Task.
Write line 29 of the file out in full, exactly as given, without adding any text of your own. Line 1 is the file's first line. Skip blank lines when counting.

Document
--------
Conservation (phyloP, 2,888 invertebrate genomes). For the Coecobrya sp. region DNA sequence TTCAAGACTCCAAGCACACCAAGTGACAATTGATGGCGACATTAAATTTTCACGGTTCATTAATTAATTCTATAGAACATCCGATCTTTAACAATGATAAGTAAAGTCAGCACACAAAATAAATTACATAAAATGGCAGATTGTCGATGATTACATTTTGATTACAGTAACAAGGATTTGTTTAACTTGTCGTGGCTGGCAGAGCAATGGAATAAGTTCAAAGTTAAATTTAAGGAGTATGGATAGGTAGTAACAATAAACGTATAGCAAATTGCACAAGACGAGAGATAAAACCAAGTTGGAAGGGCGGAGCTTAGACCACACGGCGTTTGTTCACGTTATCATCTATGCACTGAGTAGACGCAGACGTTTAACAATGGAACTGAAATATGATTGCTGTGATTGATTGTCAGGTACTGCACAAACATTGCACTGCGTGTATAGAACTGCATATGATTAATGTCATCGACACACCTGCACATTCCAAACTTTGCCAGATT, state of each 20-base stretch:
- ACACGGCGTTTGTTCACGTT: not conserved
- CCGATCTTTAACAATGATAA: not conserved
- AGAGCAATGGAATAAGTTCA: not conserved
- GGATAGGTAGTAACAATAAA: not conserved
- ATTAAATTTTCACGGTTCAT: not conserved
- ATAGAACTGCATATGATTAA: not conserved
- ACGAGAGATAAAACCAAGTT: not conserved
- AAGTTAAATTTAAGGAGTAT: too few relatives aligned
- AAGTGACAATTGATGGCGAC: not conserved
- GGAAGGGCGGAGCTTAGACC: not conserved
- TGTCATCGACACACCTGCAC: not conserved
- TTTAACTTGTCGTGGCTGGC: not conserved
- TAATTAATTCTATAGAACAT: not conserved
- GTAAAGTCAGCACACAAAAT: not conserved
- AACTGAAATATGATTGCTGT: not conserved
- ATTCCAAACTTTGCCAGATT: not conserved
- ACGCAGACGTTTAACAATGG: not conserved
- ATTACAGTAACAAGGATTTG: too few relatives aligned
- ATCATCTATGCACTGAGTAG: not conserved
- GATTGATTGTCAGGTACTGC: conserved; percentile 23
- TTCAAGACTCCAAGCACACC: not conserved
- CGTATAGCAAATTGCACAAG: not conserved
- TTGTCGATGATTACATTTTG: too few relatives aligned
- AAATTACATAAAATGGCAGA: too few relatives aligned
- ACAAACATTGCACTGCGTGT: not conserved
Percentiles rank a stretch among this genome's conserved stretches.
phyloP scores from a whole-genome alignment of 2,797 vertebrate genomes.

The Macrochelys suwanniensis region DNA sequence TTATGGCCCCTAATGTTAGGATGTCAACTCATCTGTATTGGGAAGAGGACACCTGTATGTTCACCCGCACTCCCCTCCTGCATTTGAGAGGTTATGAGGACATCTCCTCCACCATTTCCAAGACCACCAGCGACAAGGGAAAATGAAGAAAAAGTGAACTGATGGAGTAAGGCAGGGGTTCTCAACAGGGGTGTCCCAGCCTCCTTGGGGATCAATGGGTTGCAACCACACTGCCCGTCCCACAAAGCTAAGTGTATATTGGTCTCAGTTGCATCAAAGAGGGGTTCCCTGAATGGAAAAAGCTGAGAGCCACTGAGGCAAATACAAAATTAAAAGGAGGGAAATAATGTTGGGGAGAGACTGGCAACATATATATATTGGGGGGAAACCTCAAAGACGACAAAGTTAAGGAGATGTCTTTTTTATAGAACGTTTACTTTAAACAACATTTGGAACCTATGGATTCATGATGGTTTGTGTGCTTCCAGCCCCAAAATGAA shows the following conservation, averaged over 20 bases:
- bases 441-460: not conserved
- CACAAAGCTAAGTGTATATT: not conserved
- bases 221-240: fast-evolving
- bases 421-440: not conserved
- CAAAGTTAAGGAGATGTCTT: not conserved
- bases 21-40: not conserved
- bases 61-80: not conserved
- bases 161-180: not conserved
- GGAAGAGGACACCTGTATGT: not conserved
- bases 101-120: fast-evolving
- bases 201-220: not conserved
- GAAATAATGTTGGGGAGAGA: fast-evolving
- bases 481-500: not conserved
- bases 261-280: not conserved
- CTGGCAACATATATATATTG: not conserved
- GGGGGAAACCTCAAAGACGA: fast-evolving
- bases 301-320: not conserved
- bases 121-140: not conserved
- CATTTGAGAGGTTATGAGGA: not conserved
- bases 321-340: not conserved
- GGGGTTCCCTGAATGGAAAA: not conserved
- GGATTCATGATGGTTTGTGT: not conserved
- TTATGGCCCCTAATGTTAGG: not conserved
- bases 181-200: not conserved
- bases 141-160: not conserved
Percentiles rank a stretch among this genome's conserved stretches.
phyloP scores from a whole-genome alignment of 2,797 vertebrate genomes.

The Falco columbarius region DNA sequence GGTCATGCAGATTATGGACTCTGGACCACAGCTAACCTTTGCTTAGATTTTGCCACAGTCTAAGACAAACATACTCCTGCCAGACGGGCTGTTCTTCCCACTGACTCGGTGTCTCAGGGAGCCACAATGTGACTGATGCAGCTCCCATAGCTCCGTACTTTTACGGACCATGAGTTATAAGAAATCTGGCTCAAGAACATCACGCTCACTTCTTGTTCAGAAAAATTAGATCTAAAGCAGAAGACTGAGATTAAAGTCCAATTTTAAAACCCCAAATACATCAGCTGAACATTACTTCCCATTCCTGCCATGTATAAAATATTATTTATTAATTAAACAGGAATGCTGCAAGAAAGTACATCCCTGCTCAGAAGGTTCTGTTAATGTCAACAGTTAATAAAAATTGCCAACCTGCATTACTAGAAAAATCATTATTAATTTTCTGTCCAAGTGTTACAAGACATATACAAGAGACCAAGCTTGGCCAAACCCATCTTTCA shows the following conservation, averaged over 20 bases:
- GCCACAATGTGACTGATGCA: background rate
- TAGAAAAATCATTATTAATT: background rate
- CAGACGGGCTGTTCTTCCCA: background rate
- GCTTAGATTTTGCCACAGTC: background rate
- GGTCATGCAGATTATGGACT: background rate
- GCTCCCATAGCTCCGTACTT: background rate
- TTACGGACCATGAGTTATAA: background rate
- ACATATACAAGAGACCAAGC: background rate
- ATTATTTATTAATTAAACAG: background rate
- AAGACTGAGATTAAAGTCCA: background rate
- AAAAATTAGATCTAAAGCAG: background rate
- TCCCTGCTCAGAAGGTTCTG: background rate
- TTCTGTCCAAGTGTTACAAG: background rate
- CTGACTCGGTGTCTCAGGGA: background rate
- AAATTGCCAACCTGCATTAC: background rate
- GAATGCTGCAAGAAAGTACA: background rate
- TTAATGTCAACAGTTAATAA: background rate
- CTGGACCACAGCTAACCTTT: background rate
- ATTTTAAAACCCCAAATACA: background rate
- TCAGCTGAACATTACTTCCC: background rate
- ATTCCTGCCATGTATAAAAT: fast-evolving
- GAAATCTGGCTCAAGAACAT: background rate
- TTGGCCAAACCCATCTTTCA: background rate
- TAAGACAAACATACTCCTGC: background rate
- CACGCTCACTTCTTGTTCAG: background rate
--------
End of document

The Macrochelys suwanniensis region DNA sequence TTATGGCCCCTAATGTTAGGATGTCAACTCATCTGTATTGGGAAGAGGACACCTGTATGTTCACCCGCACTCCCCTCCTGCATTTGAGAGGTTATGAGGACATCTCCTCCACCATTTCCAAGACCACCAGCGACAAGGGAAAATGAAGAAAAAGTGAACTGATGGAGTAAGGCAGGGGTTCTCAACAGGGGTGTCCCAGCCTCCTTGGGGATCAATGGGTTGCAACCACACTGCCCGTCCCACAAAGCTAAGTGTATATTGGTCTCAGTTGCATCAAAGAGGGGTTCCCTGAATGGAAAAAGCTGAGAGCCACTGAGGCAAATACAAAATTAAAAGGAGGGAAATAATGTTGGGGAGAGACTGGCAACATATATATATTGGGGGGAAACCTCAAAGACGACAAAGTTAAGGAGATGTCTTTTTTATAGAACGTTTACTTTAAACAACATTTGGAACCTATGGATTCATGATGGTTTGTGTGCTTCCAGCCCCAAAATGAA shows the following conservation, averaged over 20 bases: